Comments for Jeff Kramer http://www.jeffkramer.com Artisanal Technological Distractions Fri, 20 Mar 2015 21:59:10 +0000 hourly 1 http://wordpress.org/?v=4.2.1 Comment on Magical Objects: The Future of Craft by SXSW Interactive 2015 Wrap-Up | Jeff Kramer http://www.jeffkramer.com/2013/09/30/magical-objects-the-future-of-craft/#comment-18748 Fri, 20 Mar 2015 21:59:10 +0000 http://www.jeffkramer.com/?p=963#comment-18748 […] on digging through his book in the next few weeks.  It sounds exactly like a subject I’ve posted about here before, and something that feels like it’s moving from Bruce Sterling design fiction to real world […]

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Comment on Machines That Tell Stories: SXSW 2015 by SXSW Interactive 2015 Wrap-Up | Jeff Kramer http://www.jeffkramer.com/2015/03/18/machines-that-tell-stories-sxsw-2015/#comment-18747 Fri, 20 Mar 2015 21:58:55 +0000 http://www.jeffkramer.com/?p=1352#comment-18747 […] thing Saturday morning was my session with Jon Lebkowsky: Machines That Tell Stories.  We had a great turnout, and there are notes from the discussion at the link. Looking over the […]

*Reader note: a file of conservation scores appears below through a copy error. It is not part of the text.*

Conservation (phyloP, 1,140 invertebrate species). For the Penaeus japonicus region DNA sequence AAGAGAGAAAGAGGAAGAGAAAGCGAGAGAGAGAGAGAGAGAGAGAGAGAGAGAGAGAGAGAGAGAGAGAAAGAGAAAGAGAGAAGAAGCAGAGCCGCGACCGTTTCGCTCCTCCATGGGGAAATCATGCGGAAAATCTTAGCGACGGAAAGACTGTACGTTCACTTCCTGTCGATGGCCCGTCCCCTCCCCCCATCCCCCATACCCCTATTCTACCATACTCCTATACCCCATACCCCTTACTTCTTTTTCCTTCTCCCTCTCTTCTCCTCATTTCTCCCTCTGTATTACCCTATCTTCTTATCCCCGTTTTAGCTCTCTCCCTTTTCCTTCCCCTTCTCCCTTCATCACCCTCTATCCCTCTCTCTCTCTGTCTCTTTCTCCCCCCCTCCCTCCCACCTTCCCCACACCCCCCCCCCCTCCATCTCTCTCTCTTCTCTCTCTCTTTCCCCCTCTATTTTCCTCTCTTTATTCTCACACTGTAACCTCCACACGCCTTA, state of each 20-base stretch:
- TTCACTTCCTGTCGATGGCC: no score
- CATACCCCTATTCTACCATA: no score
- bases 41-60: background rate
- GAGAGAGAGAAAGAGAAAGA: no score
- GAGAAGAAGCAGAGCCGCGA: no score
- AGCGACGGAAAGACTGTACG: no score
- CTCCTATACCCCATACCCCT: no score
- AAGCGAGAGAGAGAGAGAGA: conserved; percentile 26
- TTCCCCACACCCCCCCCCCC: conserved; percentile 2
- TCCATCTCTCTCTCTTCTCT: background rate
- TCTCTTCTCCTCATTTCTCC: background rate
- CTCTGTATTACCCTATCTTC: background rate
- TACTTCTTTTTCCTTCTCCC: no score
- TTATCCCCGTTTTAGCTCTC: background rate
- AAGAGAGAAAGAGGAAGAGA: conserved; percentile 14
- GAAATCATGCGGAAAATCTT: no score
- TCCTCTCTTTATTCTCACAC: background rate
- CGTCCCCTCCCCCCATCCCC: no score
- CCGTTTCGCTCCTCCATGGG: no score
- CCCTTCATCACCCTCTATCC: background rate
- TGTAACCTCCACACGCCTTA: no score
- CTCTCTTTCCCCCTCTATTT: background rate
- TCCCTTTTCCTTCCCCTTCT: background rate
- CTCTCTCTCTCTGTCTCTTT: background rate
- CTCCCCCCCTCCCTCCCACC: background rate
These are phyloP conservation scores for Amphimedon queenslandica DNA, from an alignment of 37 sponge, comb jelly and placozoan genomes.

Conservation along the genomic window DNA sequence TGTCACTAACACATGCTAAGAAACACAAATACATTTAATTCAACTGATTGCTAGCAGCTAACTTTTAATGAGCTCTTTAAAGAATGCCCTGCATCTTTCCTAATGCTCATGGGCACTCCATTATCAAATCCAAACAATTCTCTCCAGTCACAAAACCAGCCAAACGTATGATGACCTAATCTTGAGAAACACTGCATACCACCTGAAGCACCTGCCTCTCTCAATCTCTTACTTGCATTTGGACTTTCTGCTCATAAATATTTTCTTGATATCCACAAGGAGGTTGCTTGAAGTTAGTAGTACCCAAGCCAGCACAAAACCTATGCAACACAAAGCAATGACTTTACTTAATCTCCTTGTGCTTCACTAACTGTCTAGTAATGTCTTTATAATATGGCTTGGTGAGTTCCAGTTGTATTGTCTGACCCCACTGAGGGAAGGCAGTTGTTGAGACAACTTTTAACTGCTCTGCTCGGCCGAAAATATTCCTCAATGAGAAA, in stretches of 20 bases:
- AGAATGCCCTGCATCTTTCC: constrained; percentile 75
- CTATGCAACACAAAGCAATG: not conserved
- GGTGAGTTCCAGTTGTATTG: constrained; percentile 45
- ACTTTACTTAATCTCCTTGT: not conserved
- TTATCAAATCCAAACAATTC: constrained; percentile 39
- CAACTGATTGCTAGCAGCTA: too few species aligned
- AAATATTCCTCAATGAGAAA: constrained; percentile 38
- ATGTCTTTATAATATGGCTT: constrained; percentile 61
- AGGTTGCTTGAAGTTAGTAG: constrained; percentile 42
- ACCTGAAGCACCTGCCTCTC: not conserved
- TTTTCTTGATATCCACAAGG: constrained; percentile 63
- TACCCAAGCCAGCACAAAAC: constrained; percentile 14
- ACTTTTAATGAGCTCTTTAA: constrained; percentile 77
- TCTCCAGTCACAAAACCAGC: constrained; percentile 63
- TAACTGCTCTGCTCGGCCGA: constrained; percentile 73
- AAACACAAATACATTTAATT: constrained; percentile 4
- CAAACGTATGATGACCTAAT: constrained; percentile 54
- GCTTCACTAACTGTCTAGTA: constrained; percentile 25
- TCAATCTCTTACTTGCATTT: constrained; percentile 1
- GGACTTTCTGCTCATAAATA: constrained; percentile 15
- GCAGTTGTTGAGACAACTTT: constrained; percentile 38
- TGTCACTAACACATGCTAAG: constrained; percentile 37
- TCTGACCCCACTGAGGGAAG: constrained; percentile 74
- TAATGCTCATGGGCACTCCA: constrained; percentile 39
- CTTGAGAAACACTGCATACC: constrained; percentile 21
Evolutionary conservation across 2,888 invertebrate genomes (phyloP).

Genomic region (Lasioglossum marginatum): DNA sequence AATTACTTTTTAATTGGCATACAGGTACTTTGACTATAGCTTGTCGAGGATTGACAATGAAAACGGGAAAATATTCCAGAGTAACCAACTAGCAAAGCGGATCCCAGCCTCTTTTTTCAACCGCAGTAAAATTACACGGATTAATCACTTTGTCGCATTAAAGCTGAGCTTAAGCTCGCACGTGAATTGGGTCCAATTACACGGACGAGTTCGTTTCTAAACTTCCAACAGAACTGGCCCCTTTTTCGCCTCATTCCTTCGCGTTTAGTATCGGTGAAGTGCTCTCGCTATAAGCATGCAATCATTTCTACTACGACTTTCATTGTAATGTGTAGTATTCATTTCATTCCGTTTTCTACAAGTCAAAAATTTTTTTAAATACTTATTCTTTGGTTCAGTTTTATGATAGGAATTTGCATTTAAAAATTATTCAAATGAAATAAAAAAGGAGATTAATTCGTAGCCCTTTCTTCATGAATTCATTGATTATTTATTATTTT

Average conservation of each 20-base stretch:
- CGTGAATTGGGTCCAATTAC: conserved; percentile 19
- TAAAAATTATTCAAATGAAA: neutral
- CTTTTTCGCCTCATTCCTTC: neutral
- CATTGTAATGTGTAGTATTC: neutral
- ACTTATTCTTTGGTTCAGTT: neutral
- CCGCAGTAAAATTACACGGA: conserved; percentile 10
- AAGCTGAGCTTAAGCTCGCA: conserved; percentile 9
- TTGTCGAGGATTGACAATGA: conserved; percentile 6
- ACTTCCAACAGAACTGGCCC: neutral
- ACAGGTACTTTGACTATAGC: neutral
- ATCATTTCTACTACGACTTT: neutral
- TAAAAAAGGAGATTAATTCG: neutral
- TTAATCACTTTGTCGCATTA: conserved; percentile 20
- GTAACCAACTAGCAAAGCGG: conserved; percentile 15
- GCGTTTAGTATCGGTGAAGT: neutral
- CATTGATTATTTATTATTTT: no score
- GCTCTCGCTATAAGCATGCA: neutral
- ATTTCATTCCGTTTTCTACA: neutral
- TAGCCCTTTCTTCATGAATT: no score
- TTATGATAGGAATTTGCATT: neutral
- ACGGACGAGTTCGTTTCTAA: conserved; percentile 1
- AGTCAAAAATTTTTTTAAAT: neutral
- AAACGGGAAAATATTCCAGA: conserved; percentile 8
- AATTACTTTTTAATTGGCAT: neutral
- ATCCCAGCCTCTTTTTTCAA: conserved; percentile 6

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Comment on Life in the Weavrs Web by Machines That Tell Stories: SXSW 2015 | Jeff Kramer http://www.jeffkramer.com/2012/04/30/life-in-the-weavrs-web/#comment-18653 Wed, 18 Mar 2015 19:52:06 +0000 http://www.jeffkramer.com/?p=60#comment-18653 […] Weavrs as storytellers […]

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Comment on Games That Play Themselves by Derek K http://www.jeffkramer.com/2015/02/19/games-that-play-themselves/#comment-17843 Thu, 19 Feb 2015 21:12:00 +0000 http://www.jeffkramer.com/?p=1330#comment-17843 I still get weekly emails about my Weavr. I should go check on him….